Needless to say, as a hand therapist, I get asked about hand pain all the time. Even when I’m not at the clinic and I reveal my profession I sometimes get comments closely resembling something like this: “Oh you’re a hand therapist? I should come see you. I’m pretty sure I have carpal tunnel.” “Well, let’s see,” I’ll say, “ do you have pain, numbness and tingling in the palm side of your thumb, index finger, middle finger and maybe also part if your ring finger?” If that’s not the case then we might be looking at a different diagnosis for hand pain. So let’s explore that…
It seems as though the term “carpal tunnel” has grown synonymous with chronic hand pain within some of general population. Carpal Tunnel Syndrome, apparent from the expressions on the faces of my hand therapy patients, is a phrase synonymous with the same fear and anxiety surrounding the The Big Bad Wolf or of my own reaction to a riveting episode of Game of Thrones. But what really is Carpal Tunnel Syndrome? What are the symptoms? And, is it really that scary?
One of the most common reasons for foot pain is called Plantar Fasciitis. According to the American Physical Therapy Association (APTA), it affects 2 million Americans a year and about 10 percent of the world population. So now you know. If you keep feeling that shooting pain on the heel of your foot, you are not alone.
The question remains, what can you do to relieve plantar fasciitis? There is a huge market devoted to the health of your feet. We want to focus on giving you practical and useful information on orthotics/insoles and give you the real answers: Do orthotics or shoe insoles actually work? Do you need to get the expensive ones for them to be effective?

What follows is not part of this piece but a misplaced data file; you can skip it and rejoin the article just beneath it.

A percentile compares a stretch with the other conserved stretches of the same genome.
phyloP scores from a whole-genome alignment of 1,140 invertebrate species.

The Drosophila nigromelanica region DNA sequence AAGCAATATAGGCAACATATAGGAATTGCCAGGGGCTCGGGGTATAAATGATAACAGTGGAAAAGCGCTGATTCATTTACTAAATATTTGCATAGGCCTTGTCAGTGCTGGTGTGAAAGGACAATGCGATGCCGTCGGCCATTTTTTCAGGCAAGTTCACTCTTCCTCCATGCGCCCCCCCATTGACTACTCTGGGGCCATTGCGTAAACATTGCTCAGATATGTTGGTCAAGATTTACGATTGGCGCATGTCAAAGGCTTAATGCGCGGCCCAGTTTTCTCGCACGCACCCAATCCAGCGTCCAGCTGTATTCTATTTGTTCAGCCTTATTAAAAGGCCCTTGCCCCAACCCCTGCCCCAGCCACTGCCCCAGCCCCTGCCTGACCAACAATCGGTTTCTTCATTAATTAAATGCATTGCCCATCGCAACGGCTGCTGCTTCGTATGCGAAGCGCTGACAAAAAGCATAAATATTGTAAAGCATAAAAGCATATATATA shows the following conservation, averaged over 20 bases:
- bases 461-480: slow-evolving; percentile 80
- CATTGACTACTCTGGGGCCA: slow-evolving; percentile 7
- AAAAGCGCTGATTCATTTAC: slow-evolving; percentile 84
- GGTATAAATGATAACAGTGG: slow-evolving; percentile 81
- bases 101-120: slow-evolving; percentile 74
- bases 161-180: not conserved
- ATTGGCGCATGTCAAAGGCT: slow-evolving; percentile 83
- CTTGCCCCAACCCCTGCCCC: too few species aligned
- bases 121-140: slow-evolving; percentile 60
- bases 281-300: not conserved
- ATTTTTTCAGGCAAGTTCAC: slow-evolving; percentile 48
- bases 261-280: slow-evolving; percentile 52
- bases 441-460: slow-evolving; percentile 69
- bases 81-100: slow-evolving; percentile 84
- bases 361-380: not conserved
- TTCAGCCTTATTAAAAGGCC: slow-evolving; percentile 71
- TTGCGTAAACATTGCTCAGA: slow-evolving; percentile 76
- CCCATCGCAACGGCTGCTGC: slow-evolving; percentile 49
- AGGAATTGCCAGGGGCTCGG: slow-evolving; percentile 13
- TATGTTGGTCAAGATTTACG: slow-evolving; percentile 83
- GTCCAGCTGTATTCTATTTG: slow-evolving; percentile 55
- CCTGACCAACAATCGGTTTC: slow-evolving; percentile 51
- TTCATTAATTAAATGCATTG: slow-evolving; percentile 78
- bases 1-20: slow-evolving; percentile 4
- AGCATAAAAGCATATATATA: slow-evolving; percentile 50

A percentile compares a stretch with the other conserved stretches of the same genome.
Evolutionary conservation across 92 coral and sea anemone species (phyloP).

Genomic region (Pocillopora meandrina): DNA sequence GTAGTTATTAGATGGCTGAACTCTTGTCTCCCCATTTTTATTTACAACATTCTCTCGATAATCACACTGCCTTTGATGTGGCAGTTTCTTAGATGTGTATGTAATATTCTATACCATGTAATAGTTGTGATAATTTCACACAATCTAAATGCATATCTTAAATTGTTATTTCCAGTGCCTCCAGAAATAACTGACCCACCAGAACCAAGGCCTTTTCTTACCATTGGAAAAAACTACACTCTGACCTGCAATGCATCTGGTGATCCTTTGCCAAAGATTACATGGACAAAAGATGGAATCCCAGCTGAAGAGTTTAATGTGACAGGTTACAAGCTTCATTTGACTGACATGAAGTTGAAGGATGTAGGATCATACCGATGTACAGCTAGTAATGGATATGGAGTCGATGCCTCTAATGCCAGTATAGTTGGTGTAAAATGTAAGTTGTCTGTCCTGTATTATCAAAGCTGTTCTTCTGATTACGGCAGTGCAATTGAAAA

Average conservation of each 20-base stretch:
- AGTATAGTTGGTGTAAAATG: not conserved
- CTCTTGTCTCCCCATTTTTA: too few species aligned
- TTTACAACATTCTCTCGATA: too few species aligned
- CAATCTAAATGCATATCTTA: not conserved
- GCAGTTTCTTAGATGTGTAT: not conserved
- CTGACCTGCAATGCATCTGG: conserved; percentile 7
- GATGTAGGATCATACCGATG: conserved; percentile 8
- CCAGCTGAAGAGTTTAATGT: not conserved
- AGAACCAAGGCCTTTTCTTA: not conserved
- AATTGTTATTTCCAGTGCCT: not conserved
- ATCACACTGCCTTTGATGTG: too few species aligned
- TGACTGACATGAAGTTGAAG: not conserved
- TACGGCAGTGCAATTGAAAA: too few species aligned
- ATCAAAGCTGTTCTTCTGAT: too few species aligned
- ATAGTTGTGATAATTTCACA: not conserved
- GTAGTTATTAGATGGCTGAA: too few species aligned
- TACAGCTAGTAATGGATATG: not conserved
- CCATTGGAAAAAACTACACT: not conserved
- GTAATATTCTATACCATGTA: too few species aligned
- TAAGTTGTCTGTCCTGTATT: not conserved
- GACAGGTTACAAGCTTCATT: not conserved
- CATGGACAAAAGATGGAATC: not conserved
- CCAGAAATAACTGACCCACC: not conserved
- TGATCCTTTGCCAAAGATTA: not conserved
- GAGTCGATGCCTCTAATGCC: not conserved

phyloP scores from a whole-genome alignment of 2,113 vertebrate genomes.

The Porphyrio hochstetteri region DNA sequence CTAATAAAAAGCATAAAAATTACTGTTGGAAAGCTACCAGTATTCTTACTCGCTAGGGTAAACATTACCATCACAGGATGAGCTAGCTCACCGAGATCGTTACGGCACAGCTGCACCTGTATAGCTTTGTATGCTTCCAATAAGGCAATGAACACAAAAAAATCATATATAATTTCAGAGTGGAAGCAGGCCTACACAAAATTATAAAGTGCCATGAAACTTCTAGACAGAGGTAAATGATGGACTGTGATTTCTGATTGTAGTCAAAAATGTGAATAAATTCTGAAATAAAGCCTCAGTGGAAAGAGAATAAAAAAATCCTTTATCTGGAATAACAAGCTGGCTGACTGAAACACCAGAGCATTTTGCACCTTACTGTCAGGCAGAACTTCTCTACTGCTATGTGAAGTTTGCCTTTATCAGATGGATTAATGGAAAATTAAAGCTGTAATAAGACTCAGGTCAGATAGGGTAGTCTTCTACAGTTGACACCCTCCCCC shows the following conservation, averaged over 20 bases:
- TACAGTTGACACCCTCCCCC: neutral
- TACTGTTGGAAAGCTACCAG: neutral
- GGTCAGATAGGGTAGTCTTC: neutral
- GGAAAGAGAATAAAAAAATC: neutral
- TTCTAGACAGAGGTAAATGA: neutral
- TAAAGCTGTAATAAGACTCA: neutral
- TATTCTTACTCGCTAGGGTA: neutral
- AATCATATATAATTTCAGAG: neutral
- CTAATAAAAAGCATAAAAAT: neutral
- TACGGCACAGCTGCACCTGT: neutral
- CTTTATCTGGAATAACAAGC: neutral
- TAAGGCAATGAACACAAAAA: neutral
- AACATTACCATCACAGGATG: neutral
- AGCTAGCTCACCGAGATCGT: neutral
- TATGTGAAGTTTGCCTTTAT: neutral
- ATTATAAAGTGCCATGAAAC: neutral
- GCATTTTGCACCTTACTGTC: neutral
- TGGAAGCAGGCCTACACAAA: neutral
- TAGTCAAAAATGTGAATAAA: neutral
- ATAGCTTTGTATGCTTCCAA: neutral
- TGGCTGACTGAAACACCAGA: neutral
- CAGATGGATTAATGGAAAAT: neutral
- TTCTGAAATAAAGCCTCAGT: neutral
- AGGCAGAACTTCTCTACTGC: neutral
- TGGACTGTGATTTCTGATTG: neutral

Finally, our first blog post! We so are excited to share knowledge about our practice! We want to get right to answering the most common questions we get asked at our clinic. Let’s start with the biggest enigma: What is the difference between physical therapy and occupational therapy?
Although there are some significant differences between physical therapy and occupational therapy, we think it’s important to look at these as being in a relationship vs. being completely different entities. In fact, there are quite a few instances when both specialties overlap. Ideally, Physical Therapists and Occupational Therapists should work together in order to help patients achieve the best quality of life possible. With that said, let’s break it down.